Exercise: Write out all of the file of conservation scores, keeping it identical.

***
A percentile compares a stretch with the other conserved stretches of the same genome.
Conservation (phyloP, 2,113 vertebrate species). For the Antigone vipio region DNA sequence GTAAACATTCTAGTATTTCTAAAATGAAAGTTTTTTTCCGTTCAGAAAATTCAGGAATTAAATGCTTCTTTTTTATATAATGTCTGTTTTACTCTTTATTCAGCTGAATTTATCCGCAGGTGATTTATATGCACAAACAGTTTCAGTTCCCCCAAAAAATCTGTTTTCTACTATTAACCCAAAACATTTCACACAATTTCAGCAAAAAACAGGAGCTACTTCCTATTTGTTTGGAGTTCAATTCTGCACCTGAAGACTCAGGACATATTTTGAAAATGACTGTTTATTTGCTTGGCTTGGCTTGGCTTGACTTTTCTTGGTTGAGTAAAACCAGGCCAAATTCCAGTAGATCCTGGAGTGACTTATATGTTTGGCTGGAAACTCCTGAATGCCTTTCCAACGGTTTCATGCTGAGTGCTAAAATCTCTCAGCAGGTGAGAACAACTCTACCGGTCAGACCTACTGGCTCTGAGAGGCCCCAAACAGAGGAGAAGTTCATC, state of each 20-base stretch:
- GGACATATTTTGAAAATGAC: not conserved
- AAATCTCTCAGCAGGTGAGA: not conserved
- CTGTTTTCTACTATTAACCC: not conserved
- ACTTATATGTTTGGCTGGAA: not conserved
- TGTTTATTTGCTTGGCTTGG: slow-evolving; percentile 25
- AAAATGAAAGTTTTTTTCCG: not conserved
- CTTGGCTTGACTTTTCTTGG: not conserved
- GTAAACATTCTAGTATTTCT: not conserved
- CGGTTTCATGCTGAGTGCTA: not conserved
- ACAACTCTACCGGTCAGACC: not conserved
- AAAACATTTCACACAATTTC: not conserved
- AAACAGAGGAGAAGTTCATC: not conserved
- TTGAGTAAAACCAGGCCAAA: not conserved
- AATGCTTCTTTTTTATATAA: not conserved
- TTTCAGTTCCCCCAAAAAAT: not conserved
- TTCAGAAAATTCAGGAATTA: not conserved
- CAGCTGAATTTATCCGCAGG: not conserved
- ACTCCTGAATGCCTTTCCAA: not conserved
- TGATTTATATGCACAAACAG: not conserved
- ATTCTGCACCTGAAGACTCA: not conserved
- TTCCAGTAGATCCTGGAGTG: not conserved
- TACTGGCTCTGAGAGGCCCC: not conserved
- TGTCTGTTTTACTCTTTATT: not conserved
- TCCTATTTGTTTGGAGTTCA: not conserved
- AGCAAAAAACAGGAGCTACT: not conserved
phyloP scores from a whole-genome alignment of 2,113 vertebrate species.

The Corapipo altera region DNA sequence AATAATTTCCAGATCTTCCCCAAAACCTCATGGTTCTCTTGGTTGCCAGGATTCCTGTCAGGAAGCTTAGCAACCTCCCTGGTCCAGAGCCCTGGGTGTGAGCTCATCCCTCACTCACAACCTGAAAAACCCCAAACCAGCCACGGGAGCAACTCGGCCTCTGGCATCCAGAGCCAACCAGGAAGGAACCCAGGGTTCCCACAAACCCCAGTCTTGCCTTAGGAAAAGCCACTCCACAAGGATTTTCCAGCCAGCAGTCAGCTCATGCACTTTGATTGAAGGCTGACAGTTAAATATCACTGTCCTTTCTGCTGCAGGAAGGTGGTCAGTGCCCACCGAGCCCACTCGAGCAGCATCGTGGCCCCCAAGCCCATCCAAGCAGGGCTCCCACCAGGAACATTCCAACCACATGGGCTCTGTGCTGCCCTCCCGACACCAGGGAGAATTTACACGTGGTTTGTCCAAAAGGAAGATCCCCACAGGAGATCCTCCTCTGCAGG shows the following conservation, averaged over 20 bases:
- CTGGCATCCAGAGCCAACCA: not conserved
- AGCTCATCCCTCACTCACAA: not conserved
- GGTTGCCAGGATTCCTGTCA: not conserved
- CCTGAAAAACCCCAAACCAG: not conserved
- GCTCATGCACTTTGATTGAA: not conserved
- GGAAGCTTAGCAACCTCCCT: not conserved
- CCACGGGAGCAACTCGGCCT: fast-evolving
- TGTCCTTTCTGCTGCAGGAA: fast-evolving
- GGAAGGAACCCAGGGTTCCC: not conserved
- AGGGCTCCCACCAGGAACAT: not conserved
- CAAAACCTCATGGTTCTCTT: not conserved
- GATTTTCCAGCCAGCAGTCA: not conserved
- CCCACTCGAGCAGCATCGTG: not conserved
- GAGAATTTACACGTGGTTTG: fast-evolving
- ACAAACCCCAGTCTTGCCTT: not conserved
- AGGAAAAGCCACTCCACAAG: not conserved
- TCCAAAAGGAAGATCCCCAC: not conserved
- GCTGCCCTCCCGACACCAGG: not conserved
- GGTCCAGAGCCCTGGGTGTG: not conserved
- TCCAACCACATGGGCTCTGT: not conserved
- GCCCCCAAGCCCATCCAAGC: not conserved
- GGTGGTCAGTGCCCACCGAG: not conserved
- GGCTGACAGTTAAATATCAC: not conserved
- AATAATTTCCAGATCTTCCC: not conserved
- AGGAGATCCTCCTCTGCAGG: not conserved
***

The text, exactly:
A percentile compares a stretch with the other conserved stretches of the same genome.
Conservation (phyloP, 2,113 vertebrate species). For the Antigone vipio region DNA sequence GTAAACATTCTAGTATTTCTAAAATGAAAGTTTTTTTCCGTTCAGAAAATTCAGGAATTAAATGCTTCTTTTTTATATAATGTCTGTTTTACTCTTTATTCAGCTGAATTTATCCGCAGGTGATTTATATGCACAAACAGTTTCAGTTCCCCCAAAAAATCTGTTTTCTACTATTAACCCAAAACATTTCACACAATTTCAGCAAAAAACAGGAGCTACTTCCTATTTGTTTGGAGTTCAATTCTGCACCTGAAGACTCAGGACATATTTTGAAAATGACTGTTTATTTGCTTGGCTTGGCTTGGCTTGACTTTTCTTGGTTGAGTAAAACCAGGCCAAATTCCAGTAGATCCTGGAGTGACTTATATGTTTGGCTGGAAACTCCTGAATGCCTTTCCAACGGTTTCATGCTGAGTGCTAAAATCTCTCAGCAGGTGAGAACAACTCTACCGGTCAGACCTACTGGCTCTGAGAGGCCCCAAACAGAGGAGAAGTTCATC, state of each 20-base stretch:
- GGACATATTTTGAAAATGAC: not conserved
- AAATCTCTCAGCAGGTGAGA: not conserved
- CTGTTTTCTACTATTAACCC: not conserved
- ACTTATATGTTTGGCTGGAA: not conserved
- TGTTTATTTGCTTGGCTTGG: slow-evolving; percentile 25
- AAAATGAAAGTTTTTTTCCG: not conserved
- CTTGGCTTGACTTTTCTTGG: not conserved
- GTAAACATTCTAGTATTTCT: not conserved
- CGGTTTCATGCTGAGTGCTA: not conserved
- ACAACTCTACCGGTCAGACC: not conserved
- AAAACATTTCACACAATTTC: not conserved
- AAACAGAGGAGAAGTTCATC: not conserved
- TTGAGTAAAACCAGGCCAAA: not conserved
- AATGCTTCTTTTTTATATAA: not conserved
- TTTCAGTTCCCCCAAAAAAT: not conserved
- TTCAGAAAATTCAGGAATTA: not conserved
- CAGCTGAATTTATCCGCAGG: not conserved
- ACTCCTGAATGCCTTTCCAA: not conserved
- TGATTTATATGCACAAACAG: not conserved
- ATTCTGCACCTGAAGACTCA: not conserved
- TTCCAGTAGATCCTGGAGTG: not conserved
- TACTGGCTCTGAGAGGCCCC: not conserved
- TGTCTGTTTTACTCTTTATT: not conserved
- TCCTATTTGTTTGGAGTTCA: not conserved
- AGCAAAAAACAGGAGCTACT: not conserved
phyloP scores from a whole-genome alignment of 2,113 vertebrate species.

The Corapipo altera region DNA sequence AATAATTTCCAGATCTTCCCCAAAACCTCATGGTTCTCTTGGTTGCCAGGATTCCTGTCAGGAAGCTTAGCAACCTCCCTGGTCCAGAGCCCTGGGTGTGAGCTCATCCCTCACTCACAACCTGAAAAACCCCAAACCAGCCACGGGAGCAACTCGGCCTCTGGCATCCAGAGCCAACCAGGAAGGAACCCAGGGTTCCCACAAACCCCAGTCTTGCCTTAGGAAAAGCCACTCCACAAGGATTTTCCAGCCAGCAGTCAGCTCATGCACTTTGATTGAAGGCTGACAGTTAAATATCACTGTCCTTTCTGCTGCAGGAAGGTGGTCAGTGCCCACCGAGCCCACTCGAGCAGCATCGTGGCCCCCAAGCCCATCCAAGCAGGGCTCCCACCAGGAACATTCCAACCACATGGGCTCTGTGCTGCCCTCCCGACACCAGGGAGAATTTACACGTGGTTTGTCCAAAAGGAAGATCCCCACAGGAGATCCTCCTCTGCAGG shows the following conservation, averaged over 20 bases:
- CTGGCATCCAGAGCCAACCA: not conserved
- AGCTCATCCCTCACTCACAA: not conserved
- GGTTGCCAGGATTCCTGTCA: not conserved
- CCTGAAAAACCCCAAACCAG: not conserved
- GCTCATGCACTTTGATTGAA: not conserved
- GGAAGCTTAGCAACCTCCCT: not conserved
- CCACGGGAGCAACTCGGCCT: fast-evolving
- TGTCCTTTCTGCTGCAGGAA: fast-evolving
- GGAAGGAACCCAGGGTTCCC: not conserved
- AGGGCTCCCACCAGGAACAT: not conserved
- CAAAACCTCATGGTTCTCTT: not conserved
- GATTTTCCAGCCAGCAGTCA: not conserved
- CCCACTCGAGCAGCATCGTG: not conserved
- GAGAATTTACACGTGGTTTG: fast-evolving
- ACAAACCCCAGTCTTGCCTT: not conserved
- AGGAAAAGCCACTCCACAAG: not conserved
- TCCAAAAGGAAGATCCCCAC: not conserved
- GCTGCCCTCCCGACACCAGG: not conserved
- GGTCCAGAGCCCTGGGTGTG: not conserved
- TCCAACCACATGGGCTCTGT: not conserved
- GCCCCCAAGCCCATCCAAGC: not conserved
- GGTGGTCAGTGCCCACCGAG: not conserved
- GGCTGACAGTTAAATATCAC: not conserved
- AATAATTTCCAGATCTTCCC: not conserved
- AGGAGATCCTCCTCTGCAGG: not conserved